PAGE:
Thursday, July 14, 2005
Market Gaps - Web 2.0
Link aggregators are incredibly powerful ways to navigate the www. What I can't understand is why so many current players are foregoing this huge opportunity. Feeds (distribution) and tags (revelation) are an important half of the picture, sure, but so is semi-smart aggregation, which can provide a quick snapshot of what the community values now.
I use blogdex, as I have done for a very long time - because, amazingly, no one's built a better mousetrap yet, despite many, many attempts to do so (read: there is a big market gap here).
Technorati used to have a nice link aggregator, but now it only counts traditional news sources. Why don't they include blogs and other micromedia again? Most likely, they don't want to cannibalize their enterprise offering.
I think Google is the same story. Think about how easy it would be to expose the huge amount of info that passes through Blogger every day. My kid sister could code a rough and dirty version in about a day. Why don't they do it? Because it ends up costing Google a nice chunk of marginal revenue if users learn to quickly navigate through link aggregators, instead of slowly through the larger www.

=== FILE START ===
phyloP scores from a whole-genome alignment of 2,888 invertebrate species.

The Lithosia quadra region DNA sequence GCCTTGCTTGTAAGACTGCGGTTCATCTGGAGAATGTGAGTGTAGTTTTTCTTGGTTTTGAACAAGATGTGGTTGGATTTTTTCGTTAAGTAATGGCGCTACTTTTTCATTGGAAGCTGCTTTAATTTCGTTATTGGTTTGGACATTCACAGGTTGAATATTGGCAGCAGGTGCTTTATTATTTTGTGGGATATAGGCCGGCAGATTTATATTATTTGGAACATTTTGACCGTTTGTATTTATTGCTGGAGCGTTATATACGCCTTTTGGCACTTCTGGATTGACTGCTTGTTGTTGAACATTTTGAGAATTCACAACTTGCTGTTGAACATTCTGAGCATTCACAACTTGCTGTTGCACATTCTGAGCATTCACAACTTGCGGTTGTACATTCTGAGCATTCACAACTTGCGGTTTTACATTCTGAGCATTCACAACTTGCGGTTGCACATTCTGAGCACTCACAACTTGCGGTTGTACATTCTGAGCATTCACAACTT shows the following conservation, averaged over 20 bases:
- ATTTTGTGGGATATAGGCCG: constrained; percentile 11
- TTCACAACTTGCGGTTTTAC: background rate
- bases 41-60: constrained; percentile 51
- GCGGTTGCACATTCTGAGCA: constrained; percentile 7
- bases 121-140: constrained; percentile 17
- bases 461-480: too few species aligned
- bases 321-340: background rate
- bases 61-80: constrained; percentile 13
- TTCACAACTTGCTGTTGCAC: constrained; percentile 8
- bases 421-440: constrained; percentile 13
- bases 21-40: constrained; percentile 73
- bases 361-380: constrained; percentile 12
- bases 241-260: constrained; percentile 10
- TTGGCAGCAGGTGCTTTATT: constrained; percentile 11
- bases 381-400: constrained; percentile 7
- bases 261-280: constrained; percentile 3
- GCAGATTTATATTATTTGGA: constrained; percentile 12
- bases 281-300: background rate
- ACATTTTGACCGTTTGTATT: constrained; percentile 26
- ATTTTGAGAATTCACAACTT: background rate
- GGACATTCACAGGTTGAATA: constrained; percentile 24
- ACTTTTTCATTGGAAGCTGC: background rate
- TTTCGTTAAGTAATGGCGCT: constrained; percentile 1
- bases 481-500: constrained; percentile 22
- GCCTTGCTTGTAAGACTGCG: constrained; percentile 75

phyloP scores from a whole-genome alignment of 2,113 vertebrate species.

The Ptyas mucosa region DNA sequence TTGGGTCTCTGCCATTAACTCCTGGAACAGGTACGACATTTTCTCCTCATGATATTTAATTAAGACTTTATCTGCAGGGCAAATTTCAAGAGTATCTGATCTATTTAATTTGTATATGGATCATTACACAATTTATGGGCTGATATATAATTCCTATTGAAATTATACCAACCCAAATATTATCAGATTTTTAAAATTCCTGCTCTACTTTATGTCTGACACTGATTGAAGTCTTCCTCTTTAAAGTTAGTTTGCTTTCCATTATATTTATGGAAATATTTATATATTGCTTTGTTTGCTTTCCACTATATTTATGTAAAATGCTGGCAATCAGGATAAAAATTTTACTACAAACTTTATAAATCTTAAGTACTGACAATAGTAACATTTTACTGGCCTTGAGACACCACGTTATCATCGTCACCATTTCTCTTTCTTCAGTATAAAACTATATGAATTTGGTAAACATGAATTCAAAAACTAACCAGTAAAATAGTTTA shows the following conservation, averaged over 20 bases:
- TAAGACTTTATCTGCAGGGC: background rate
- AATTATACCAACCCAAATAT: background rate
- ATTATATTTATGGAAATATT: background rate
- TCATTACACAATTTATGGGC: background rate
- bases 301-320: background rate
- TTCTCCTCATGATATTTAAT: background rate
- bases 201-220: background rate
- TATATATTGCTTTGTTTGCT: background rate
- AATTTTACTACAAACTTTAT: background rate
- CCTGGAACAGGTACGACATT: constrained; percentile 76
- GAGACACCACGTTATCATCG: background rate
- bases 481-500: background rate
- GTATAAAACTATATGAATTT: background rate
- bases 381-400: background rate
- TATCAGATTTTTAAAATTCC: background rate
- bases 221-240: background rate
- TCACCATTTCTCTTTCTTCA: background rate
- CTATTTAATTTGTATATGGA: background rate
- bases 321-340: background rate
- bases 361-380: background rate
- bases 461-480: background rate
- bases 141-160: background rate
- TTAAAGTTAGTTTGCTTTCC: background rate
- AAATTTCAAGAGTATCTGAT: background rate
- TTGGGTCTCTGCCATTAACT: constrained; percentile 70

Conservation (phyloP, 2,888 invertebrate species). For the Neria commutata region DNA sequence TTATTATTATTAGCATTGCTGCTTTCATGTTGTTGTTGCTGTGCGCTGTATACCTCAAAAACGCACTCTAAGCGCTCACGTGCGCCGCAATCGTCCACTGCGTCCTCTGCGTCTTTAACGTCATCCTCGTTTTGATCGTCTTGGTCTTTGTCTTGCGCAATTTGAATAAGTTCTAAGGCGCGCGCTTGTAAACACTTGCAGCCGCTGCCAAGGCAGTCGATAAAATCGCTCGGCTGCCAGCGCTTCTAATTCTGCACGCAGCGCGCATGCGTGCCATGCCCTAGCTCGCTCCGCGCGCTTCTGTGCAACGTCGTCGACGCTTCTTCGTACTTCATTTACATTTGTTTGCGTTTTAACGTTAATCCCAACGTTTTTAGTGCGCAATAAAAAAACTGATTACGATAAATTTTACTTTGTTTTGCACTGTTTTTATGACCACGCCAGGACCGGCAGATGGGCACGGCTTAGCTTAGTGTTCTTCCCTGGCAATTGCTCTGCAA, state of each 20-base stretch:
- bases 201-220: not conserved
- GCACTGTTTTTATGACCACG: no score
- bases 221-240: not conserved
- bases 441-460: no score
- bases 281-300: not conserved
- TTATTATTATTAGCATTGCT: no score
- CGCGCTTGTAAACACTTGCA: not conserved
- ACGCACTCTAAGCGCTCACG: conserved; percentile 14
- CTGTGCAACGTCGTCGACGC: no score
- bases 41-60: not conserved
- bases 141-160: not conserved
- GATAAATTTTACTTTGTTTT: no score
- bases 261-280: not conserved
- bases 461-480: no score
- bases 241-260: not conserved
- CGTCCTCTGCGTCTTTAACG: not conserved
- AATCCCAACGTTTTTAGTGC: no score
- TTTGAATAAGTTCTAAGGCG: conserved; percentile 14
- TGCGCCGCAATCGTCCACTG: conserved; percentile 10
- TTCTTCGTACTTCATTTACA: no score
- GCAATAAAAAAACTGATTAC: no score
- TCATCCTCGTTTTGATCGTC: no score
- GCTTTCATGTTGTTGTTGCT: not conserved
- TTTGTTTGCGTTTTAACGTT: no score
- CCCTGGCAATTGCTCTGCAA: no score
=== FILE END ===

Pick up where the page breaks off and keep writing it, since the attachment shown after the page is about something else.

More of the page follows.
Bloglines has a relatively open link aggregator that counts traditional sources and micromedia...but it's really slow, and cumbersome. By slow, I mean that the links decay too slowly - I don't wanna see yesterday's news.
There are a number of other competitors, but I'll only mention one more - del.icio.us/popular. I don't use it so much because it's noisy - because del.icio.us's user base, which makes up the collaborative filter, is like an extremely biased sample, most of whose interests are totally irrelevant to me. I suspect this will become more useful as del.icio.us penetration becomes a bit more rounded.
Some general points. I would give users control over the decay function - how long it takes for links to not get counted any longer. That way, I can set the freshness of my own links. Second, I would get a little vertical. It shouldn't be that hard to extract contextual information to sort links into basic categories. Third, interface matters, a lot. A big part of the reason I use blogdex is that I have little time to trawl links, and I can get a lot of information very fast just by glancing - unlike Memigo, where I have to concentrate to extract relevant info.
Have you tried populicious?
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